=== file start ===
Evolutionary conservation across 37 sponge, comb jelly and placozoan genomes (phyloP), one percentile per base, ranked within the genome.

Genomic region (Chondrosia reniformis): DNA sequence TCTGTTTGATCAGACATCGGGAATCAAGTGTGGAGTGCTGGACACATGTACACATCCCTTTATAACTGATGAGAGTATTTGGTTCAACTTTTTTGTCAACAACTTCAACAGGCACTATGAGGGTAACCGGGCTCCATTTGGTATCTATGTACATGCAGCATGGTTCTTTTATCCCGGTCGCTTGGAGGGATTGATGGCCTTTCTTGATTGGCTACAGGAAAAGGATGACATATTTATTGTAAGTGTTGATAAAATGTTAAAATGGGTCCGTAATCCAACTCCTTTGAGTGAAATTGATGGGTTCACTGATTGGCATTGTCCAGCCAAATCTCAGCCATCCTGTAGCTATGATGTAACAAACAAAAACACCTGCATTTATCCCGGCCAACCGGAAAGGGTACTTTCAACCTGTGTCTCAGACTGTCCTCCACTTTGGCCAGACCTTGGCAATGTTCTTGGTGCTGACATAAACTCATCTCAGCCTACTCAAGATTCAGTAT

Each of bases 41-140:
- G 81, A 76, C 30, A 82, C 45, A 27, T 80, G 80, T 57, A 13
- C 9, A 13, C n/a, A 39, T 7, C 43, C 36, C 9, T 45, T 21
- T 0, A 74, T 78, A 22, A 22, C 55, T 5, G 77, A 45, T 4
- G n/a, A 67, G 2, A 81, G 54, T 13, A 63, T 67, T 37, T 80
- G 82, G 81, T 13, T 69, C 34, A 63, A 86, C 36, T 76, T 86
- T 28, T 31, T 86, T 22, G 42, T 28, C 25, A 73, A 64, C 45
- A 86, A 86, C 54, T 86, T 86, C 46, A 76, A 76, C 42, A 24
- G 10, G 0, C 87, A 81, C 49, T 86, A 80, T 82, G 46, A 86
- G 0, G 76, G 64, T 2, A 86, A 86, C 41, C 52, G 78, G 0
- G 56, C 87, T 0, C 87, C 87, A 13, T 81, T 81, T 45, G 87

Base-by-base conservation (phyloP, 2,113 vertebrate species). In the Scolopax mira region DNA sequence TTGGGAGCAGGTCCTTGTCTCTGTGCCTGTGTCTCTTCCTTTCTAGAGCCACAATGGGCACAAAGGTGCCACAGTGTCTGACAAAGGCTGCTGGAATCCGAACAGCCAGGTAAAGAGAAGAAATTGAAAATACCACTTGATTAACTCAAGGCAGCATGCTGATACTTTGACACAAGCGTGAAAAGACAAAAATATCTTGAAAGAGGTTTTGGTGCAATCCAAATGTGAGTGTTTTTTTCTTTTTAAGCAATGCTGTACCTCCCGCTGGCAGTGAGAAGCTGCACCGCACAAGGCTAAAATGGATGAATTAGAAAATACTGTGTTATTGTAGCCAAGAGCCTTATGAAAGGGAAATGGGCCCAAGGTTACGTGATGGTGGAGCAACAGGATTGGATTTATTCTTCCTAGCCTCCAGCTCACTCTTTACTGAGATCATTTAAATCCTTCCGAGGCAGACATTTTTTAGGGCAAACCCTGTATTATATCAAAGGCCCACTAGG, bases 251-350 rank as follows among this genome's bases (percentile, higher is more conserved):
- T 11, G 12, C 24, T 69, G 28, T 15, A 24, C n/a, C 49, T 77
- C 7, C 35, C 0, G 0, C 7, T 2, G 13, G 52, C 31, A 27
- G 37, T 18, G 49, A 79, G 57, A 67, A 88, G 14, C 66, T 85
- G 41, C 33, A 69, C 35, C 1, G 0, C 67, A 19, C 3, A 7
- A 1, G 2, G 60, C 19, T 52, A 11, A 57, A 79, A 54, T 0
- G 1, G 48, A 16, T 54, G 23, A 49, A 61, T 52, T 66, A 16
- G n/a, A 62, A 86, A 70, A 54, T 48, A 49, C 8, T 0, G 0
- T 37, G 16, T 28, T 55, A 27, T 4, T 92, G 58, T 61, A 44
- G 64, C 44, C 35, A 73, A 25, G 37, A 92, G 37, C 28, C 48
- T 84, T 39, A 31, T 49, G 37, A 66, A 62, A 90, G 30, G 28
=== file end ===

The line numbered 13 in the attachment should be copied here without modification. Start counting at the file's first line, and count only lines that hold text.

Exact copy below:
- G 56, C 87, T 0, C 87, C 87, A 13, T 81, T 81, T 45, G 87